Researchers have long held that the attitudes and emotions of those around us can affect our own moods and even our health. Think about the last time you received a service from someone who obviously wasn’t having a good day. Did his or her mood affect you negatively or were you able to turn that person’s day around? When you’re entering a health-care facility to undergo treatment for an injury or illness, it’s obvi- ous you’d want to be surrounded by compassion and positivity. But are there ways in which the facility itself can treat a patient kindly and ultimately improve health?Representatives from San Francisco-based Dignity Health, which is a 21-state network of nearly 9,000 physicians; 56,000 employees; and more than 400 care centers, including hospitals, urgent and occupational care, imaging centers, home health and primary care clinics, recognize that it’s important to see patients as people first and communicate with them on a human scale. Administrators believe acknowledging people’s “personhood” actually has the power to heal. As such, Dignity Health created the Hello Humankindess campaign, which has become a platform from which the health-care system operates.
Jeff Land, Dignity Health’s vice president of Corporate Real Estate, explains his role in the campaign: “In the built environment, making hospitals more of a human experience and a human interaction is, in my view, a great deal about what patients see, what they feel, what they touch and what they hear. Those are all environmental factors that we can, to some degree, control or improve.”
Land and Dignity Health relied on groups of patients and their families to help create the Hello Humankindness experience. “We asked them about the experiences they had in our hospitals and what would have made it different? What would have made it better?” Land recalls. “We boiled those experiences down into five, overriding principles that we used during the design process of what we’re calling the Built Environment Improvement Program, or BEIP.”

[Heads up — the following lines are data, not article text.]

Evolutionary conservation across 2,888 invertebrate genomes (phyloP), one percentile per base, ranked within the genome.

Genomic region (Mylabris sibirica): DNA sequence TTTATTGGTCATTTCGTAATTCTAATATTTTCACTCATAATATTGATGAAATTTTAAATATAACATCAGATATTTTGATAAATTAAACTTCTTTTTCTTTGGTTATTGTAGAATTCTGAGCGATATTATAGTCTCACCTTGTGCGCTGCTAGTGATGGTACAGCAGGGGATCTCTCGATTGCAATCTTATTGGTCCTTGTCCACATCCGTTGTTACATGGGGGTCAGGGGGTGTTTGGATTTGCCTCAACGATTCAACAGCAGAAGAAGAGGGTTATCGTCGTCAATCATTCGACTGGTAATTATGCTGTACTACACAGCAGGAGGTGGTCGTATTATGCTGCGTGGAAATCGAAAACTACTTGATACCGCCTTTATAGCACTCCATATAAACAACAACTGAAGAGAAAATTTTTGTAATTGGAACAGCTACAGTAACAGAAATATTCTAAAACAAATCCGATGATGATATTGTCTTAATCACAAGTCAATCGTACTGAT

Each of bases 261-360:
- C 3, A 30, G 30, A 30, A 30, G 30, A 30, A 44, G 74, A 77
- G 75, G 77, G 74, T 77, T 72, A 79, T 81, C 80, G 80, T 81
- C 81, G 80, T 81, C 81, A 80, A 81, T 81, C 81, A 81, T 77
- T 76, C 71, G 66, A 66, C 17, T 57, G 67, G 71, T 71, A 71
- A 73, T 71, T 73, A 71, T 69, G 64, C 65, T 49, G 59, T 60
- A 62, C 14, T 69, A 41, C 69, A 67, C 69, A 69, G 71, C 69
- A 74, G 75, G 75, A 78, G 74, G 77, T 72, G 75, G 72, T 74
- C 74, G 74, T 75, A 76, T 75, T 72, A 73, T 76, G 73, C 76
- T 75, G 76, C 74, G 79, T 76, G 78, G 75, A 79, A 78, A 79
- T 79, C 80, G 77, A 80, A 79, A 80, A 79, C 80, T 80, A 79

The five BEIP principles have become design directives that link directly to patient needs in what Dignity Health calls its 16 touchpoints, places where people and experiences intersect: parking structures, patient rooms, lounges, lobbies and elevators, cafeterias, stairwells and corridors, and more. The BEIP principles are:
- Welcome me as a guest.
- Make me feel comfortable and comforted.
- Help me navigate with ease.
- See me as a person first.
- Inspire my spirit to heal.
Welcome Me as a Guest
Patients must feel safe and acknowledged when they arrive at a Dignity Health facility. Land says this includes easily recognizing where to park and how to get into a facility. “You’re at a very stressful time,” he says. “Not knowing what door to use elevates stress, particularly with age. It’s hard for the elderly to navigate a place they’ve never been to before.”
However, instead of a barrage of demanding signs—“No Smoking”, “No Loitering”, “No Parking”—Land likes international symbols with a friendly, humorous tone: “We use the international symbol for ‘No Parking’ and underneath it, the sign will say, ‘There are better ways to meet a tow-truck driver’,” he chuckles.
In addition, Dignity Health has installed 180 solar-powered emergency phones in its parking lots. Land says these are especially convenient if patients drove themselves to the hospital but can’t make it to the door. Similarly, wheelchairs located in parking structures feature brightly colored orange flags and have been branded with slogans, like “Let us lend you some wheels”.
Throughout campuses, exterior lighting is being upgraded with LEDs to not only save energy and reduce maintenance but also to ensure appropriate lighting levels. Landscapes are connecting patients to nature through views from patient areas, healing gardens and places of respite. “These areas of respite are very small— room for a bench or two, a few plants, sometimes a little music,” Land explains. “Just having a place for someone to sit for a minute can make a big difference. Maybe it’s one of those stopping places when your loved one is in surgery and you just want a few moments.”
PHOTOS: Dignity Health